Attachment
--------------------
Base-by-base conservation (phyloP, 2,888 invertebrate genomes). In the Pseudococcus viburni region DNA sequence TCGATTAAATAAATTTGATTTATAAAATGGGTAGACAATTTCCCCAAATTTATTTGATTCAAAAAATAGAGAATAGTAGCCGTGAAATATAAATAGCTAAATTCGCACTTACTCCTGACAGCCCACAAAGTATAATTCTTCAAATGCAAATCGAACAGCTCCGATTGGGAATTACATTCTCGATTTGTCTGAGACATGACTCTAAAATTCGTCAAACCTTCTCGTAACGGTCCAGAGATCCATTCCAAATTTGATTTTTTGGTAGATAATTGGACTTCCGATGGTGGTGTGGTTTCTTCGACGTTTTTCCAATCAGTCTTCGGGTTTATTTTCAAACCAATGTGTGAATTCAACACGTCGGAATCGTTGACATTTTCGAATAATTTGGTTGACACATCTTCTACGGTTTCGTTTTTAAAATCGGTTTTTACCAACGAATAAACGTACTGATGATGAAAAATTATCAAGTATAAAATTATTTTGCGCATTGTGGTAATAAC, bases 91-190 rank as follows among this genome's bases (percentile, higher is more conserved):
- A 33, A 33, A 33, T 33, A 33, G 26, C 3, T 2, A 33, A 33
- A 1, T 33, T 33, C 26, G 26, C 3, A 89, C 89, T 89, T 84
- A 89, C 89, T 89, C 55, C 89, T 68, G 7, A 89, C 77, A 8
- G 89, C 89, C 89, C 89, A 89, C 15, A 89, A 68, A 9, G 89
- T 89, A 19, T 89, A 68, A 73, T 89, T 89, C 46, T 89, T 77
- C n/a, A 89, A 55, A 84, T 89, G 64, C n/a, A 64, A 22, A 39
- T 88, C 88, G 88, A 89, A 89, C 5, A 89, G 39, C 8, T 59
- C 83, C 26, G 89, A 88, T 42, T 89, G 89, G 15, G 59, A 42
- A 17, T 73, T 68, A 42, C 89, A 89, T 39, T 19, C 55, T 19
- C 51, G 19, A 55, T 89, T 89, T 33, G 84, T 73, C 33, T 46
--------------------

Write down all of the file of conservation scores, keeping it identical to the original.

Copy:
Base-by-base conservation (phyloP, 2,888 invertebrate genomes). In the Pseudococcus viburni region DNA sequence TCGATTAAATAAATTTGATTTATAAAATGGGTAGACAATTTCCCCAAATTTATTTGATTCAAAAAATAGAGAATAGTAGCCGTGAAATATAAATAGCTAAATTCGCACTTACTCCTGACAGCCCACAAAGTATAATTCTTCAAATGCAAATCGAACAGCTCCGATTGGGAATTACATTCTCGATTTGTCTGAGACATGACTCTAAAATTCGTCAAACCTTCTCGTAACGGTCCAGAGATCCATTCCAAATTTGATTTTTTGGTAGATAATTGGACTTCCGATGGTGGTGTGGTTTCTTCGACGTTTTTCCAATCAGTCTTCGGGTTTATTTTCAAACCAATGTGTGAATTCAACACGTCGGAATCGTTGACATTTTCGAATAATTTGGTTGACACATCTTCTACGGTTTCGTTTTTAAAATCGGTTTTTACCAACGAATAAACGTACTGATGATGAAAAATTATCAAGTATAAAATTATTTTGCGCATTGTGGTAATAAC, bases 91-190 rank as follows among this genome's bases (percentile, higher is more conserved):
- A 33, A 33, A 33, T 33, A 33, G 26, C 3, T 2, A 33, A 33
- A 1, T 33, T 33, C 26, G 26, C 3, A 89, C 89, T 89, T 84
- A 89, C 89, T 89, C 55, C 89, T 68, G 7, A 89, C 77, A 8
- G 89, C 89, C 89, C 89, A 89, C 15, A 89, A 68, A 9, G 89
- T 89, A 19, T 89, A 68, A 73, T 89, T 89, C 46, T 89, T 77
- C n/a, A 89, A 55, A 84, T 89, G 64, C n/a, A 64, A 22, A 39
- T 88, C 88, G 88, A 89, A 89, C 5, A 89, G 39, C 8, T 59
- C 83, C 26, G 89, A 88, T 42, T 89, G 89, G 15, G 59, A 42
- A 17, T 73, T 68, A 42, C 89, A 89, T 39, T 19, C 55, T 19
- C 51, G 19, A 55, T 89, T 89, T 33, G 84, T 73, C 33, T 46